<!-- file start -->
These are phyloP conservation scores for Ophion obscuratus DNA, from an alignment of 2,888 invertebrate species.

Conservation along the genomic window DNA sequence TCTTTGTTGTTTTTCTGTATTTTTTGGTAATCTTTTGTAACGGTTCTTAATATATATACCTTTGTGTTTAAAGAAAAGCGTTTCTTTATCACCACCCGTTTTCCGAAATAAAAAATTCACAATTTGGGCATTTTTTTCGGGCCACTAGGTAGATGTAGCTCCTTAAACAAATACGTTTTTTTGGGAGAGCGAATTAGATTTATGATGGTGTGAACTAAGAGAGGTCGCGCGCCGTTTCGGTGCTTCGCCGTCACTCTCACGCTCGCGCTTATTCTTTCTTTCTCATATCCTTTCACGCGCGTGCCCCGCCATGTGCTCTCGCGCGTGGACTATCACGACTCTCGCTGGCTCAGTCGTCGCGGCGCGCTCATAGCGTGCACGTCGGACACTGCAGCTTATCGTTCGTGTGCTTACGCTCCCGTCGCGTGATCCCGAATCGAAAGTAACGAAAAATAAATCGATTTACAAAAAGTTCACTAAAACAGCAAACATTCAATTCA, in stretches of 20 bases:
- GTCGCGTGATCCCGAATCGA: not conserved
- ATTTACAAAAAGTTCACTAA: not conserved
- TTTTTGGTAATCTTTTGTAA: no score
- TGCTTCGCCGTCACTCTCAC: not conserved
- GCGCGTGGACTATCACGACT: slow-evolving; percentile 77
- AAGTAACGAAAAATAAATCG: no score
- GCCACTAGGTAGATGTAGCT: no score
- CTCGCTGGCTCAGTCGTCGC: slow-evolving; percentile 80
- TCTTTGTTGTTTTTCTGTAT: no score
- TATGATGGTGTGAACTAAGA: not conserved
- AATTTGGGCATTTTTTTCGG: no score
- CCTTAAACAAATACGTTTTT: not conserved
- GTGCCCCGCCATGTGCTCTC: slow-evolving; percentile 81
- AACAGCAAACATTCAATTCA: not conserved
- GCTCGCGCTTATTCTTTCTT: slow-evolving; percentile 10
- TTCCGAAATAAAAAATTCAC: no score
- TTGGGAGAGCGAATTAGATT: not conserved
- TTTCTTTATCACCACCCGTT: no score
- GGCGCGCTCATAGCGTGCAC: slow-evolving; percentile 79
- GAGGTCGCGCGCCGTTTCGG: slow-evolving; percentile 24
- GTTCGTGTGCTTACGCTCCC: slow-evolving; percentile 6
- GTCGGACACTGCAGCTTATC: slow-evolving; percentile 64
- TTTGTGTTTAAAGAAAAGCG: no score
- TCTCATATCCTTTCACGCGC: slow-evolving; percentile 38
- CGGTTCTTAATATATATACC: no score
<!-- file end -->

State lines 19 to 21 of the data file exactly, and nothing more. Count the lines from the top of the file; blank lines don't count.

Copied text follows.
- TTGGGAGAGCGAATTAGATT: not conserved
- TTTCTTTATCACCACCCGTT: no score
- GGCGCGCTCATAGCGTGCAC: slow-evolving; percentile 79